To look, nay, listen, to Brathwaite’s photographs is to grapple with their time(s) and place(s), geographically and geo-spiritually: his restless city streets and anxiety-riddled, for better or worse, home. Although he has been shooting since the late nineteen-fifties, the Hasselblad his tool, the bebop and riddim ‘n’ blues scene his haunt (now that’s the beginning of your white-boy and -girl’s rock ‘n’ roll, quite a different syncopated sonic beast from the brutally transplanted African ‘raw-kin-roll’, itself a different beast from Motown-birthed R&B, but why quibble?). Brathwaite is singularly a black, nineteen-sixties-rooted, not to be mistaken for confined, artist. But what are the nineteen-sixties to you? As per Lester Bowie’s adage: depends on what you know.
To some the nineteen-sixties commenced in ’63 with Bob Dylan and ended with Muhammad Ali and Miles Davis (both photographed by Brathwaite, although they’re not both present in the book) in ’75: Ali in his Rumble In the Jungle afterglow, and Miles riding into his controversial retirement sunset on rock and Afro surrealism’s electrified jazz. To others the nineteen-sixties did not quite arrive until the Beatles’s Sgt. Pepper’s Lonely Hearts Club Band and did not end until that fated April 4, 1968 assassination of Martin Luther King, Jr.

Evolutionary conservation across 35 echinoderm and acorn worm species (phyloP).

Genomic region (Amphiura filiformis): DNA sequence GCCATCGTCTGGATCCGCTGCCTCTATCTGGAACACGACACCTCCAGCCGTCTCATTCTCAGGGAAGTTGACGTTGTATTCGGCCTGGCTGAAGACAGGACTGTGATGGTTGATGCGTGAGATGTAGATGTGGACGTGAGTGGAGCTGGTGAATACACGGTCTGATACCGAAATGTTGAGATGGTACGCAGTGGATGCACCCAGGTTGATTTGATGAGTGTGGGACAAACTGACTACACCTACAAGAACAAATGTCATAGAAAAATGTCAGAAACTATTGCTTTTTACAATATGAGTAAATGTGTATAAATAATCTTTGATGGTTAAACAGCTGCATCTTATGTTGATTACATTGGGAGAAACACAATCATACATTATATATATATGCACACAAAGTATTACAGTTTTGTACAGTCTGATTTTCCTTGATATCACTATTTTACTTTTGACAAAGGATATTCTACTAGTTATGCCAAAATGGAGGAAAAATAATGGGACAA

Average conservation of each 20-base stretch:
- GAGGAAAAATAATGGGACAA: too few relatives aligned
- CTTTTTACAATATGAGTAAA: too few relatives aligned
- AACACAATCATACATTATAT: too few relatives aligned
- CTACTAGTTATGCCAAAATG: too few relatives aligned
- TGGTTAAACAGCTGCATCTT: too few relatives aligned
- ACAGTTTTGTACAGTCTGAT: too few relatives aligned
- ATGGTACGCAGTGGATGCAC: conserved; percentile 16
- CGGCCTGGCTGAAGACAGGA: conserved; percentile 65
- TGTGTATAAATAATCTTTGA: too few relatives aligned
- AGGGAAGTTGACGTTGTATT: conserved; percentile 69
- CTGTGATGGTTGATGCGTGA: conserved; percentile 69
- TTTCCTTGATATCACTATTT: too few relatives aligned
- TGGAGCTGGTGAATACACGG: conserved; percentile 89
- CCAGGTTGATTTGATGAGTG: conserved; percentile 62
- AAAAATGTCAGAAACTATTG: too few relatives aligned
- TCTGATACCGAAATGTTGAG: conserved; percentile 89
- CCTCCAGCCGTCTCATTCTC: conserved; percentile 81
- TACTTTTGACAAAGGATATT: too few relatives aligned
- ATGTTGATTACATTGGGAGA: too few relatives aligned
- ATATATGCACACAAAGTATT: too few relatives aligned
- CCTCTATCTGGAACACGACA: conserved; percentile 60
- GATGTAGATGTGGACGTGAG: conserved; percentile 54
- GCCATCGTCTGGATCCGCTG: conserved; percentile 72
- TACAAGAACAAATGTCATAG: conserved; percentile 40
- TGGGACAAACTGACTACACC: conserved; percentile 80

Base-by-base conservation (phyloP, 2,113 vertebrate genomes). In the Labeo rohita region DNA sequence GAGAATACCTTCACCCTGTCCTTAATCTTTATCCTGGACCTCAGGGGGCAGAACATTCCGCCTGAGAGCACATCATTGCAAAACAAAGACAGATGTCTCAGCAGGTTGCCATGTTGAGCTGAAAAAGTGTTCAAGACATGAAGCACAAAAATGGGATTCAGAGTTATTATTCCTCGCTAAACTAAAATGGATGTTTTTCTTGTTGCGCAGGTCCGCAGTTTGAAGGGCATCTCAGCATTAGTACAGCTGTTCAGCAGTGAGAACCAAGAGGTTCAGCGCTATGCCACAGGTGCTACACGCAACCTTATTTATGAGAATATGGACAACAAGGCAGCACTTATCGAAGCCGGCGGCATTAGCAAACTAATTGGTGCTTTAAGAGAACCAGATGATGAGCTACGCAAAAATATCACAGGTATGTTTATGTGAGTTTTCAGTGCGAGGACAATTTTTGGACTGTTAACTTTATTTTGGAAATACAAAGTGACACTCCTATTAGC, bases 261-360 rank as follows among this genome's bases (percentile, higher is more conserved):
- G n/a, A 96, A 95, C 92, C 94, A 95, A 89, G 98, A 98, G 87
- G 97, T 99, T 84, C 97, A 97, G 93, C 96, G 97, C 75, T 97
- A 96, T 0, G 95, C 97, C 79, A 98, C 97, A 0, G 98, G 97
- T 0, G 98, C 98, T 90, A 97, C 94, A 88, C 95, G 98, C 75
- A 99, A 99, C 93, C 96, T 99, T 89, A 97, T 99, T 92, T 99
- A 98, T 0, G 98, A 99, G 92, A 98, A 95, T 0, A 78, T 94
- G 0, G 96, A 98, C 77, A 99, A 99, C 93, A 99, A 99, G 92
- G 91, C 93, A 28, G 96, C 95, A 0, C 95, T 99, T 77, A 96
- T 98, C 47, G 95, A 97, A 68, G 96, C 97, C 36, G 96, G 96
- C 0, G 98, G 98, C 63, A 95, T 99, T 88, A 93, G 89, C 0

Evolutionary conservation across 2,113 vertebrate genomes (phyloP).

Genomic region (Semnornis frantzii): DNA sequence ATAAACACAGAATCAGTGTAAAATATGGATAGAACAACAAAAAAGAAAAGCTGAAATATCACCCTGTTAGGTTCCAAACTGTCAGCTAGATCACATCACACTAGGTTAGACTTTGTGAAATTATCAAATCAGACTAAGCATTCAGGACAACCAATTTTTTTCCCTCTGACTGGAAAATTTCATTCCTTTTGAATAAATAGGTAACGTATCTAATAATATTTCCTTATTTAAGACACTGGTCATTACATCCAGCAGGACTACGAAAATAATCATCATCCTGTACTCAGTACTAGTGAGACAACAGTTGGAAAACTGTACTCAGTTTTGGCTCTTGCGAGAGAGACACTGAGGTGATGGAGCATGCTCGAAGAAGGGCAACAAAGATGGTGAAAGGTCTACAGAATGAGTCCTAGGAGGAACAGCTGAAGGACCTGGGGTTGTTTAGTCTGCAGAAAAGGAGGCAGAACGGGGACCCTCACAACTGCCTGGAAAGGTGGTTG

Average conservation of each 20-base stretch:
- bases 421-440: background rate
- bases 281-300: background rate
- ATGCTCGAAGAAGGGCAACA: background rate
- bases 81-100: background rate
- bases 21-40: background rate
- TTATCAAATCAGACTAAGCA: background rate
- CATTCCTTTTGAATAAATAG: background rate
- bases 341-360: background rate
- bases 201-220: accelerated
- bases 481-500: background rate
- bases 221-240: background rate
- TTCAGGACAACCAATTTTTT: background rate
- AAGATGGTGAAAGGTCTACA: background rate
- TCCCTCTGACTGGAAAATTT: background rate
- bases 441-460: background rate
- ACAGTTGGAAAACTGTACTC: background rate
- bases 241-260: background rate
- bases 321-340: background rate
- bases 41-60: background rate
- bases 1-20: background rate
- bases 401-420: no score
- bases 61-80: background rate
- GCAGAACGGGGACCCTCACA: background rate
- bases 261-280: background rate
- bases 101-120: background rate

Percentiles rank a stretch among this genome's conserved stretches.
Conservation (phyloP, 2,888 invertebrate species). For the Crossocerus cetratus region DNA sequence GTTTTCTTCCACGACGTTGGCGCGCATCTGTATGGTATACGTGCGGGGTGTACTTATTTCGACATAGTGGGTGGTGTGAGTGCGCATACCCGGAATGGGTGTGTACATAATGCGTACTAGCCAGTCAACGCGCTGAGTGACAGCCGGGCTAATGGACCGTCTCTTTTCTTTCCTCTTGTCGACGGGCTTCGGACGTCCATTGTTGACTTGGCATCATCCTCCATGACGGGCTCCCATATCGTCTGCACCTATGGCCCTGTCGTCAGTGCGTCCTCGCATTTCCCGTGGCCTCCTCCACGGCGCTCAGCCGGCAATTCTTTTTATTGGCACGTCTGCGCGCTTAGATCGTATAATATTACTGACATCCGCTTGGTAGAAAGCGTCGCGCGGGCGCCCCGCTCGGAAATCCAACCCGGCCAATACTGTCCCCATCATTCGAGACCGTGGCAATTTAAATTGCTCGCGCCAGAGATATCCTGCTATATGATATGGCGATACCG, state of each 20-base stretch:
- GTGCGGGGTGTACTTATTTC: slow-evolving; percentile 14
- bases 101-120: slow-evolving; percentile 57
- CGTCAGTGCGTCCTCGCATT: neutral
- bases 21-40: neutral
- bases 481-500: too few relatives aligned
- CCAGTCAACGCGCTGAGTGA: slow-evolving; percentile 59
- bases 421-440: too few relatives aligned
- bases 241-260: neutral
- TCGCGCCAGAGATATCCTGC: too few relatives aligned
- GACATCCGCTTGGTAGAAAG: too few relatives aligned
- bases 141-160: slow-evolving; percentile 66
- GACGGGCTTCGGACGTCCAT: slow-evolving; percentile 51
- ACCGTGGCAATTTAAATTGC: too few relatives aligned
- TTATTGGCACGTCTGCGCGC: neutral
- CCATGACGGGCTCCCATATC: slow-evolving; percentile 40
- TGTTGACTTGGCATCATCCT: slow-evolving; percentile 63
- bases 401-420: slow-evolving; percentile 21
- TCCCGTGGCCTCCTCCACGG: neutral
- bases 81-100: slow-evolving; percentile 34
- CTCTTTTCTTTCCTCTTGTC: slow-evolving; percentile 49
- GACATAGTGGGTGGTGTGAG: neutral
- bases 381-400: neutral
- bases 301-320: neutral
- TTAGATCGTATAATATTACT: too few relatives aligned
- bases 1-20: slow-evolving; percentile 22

Considering the assassination happened two months after Muhammad Ali’s resolute anti-conscription statement, and in the same year as the birth of an organised Black Consciousness movement in South Africa and, as it were, at the moment Paris exploded in revolutionary praxis, 1968 might be consensually the end of, not only the decade, but also the world.
In the essay that bookends the monograph, ‘Black Is Beautiful, Then and Now’, photographer and photography historian Deborah Willis reinstates what the nineteen-sixties—Brathwaite’s nineteen-sixties—were, with a historian’s precision that also serves as a parental admonishment to us, the amnesiac generation. ‘Looking at Brathwaite’s photographs today helps the contemporary viewer imagine an explosive period and how it affected communities worldwide,’ she writes, reminding us that during that period the USA ‘witnessed an abundance of events’. The decade was ‘bookmarked by the Kennedy, Johnson, and Nixon presidencies, the Vietnam War, and the civil rights and black power movements—that altered our understanding of war and peace’. ‘In particular’, she says, ‘the years 1967 and 1968 proved to be the pinnacle of an era of youth-driven resistance that changed America forever.’